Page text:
STERLING HEIGHTS (WWJ/AP) - Police in Sterling Heights say they are starting to randomly visit some elementary and junior high schools to enhance security in the wake of mass school shootings elsewhere.
Officers in Sterling Heights are launching twice-a-day visits Tuesday at the Utica Community School District’s three junior high schools and 11 elementary schools. The patrols include visiting with administrators, getting a status report of activities and walking through school halls.
The city’s two high schools, Henry Ford II and Stevenson, will continue to be served by school safety officers on their campuses.
The actions come after a deadly rampage last month at an elementary school in Newtown, Conn. They grew out of meetings between Utica Community Schools Superintendent Christine Johns and Sterling Heights Police Chief Michael Reese.
“We have worked very closely with the school district to improve security measures and we feel that they are doing everything they can to be proactive and responsive to potential future threats,” Reese said in a statement.
“On our end, the Sterling Heights Police Department also realized that we needed to strengthen our security procedures and that included being more visible at school buildings and campuses during the day,” he continued.
The Utica Community Schools’ Board of Education recently approved permanent security enhancements that allow entrances at all elementary and junior high schools to remain locked throughout the school day.
The enhanced security detail also calls for an audio and video link between the main office and the entrance to be installed, along with the ability to release the door latch to allow entry to the building. Installation of this new security system will take place over the next few months.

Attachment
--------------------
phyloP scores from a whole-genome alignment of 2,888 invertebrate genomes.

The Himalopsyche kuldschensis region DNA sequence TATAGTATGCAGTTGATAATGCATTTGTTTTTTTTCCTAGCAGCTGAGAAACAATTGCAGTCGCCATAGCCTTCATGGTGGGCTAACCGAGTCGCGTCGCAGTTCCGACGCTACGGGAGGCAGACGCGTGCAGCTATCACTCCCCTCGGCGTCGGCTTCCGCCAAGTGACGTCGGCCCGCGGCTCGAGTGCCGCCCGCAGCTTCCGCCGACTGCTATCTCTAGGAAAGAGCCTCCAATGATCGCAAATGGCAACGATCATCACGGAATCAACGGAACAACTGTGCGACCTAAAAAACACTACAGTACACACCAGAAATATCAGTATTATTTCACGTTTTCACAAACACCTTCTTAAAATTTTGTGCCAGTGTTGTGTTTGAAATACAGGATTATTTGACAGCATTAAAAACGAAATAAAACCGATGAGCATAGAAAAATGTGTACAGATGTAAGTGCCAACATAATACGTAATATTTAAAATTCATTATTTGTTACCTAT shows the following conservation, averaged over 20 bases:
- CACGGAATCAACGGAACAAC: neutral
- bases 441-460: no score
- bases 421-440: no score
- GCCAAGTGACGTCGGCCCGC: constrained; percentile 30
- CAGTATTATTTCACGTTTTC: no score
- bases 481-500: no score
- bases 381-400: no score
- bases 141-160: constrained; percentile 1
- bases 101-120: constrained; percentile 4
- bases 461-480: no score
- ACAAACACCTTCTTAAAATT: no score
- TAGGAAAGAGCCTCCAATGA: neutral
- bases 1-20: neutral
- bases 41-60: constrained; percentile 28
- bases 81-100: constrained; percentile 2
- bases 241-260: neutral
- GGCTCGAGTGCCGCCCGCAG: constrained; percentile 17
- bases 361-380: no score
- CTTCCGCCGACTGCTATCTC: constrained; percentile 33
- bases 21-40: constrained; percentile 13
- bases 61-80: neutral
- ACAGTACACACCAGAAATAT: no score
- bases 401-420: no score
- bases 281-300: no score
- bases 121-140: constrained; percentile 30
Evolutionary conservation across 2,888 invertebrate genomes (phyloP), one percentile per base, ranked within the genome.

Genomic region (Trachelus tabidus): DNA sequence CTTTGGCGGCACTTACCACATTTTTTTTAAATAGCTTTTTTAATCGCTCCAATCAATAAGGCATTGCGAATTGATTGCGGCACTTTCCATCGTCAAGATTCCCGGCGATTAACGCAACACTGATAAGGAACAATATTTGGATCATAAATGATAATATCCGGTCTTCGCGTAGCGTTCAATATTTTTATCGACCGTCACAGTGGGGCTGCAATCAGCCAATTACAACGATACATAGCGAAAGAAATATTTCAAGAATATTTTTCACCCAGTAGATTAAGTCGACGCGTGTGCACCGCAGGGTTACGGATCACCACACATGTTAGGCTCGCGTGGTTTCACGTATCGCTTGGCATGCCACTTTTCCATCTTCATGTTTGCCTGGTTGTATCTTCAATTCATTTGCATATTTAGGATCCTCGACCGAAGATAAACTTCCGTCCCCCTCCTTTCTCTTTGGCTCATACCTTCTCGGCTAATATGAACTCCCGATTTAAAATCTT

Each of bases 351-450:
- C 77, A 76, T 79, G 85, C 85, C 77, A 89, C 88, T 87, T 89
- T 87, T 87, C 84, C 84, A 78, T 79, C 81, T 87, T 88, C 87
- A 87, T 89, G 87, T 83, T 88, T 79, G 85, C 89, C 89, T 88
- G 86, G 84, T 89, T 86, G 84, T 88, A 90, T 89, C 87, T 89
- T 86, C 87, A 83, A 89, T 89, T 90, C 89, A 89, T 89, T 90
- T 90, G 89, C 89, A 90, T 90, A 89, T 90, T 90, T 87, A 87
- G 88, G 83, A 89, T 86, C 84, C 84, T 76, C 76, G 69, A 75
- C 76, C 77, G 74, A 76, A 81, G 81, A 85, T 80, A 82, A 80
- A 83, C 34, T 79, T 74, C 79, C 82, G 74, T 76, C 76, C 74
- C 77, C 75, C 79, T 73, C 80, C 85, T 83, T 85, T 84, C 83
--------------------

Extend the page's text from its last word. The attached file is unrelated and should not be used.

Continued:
Browning Elementary Principal Tricia Hassell, whose school was the first to benefit from the new installation of an enhanced entrance security system, explained that while Browning has always been a safe school, the added security has been well received by staff, parents and students.
“This enhanced partnership shows that the police department and the schools are working together to make sure that everybody is safe because we care about every single child here at Browning Elementary and every staff member. This is just an extra security measure to make sure that everyone is safe,” she said.
Lee Gasowski, whose children attend Browning, also appreciates the extra security measures instituted and praised city and school leaders for enacting proactive initiatives.
“I really like how both parties have stepped up the game a little bit more,” Gasowski said. “They’ve always had good security here before and it is nice that they’ve added the security systems at the entrance doors. It is a little bit safer in that regard and it makes me feel better.”
Police say they are talking with officials in the Warren Consolidated Schools about similar measures.
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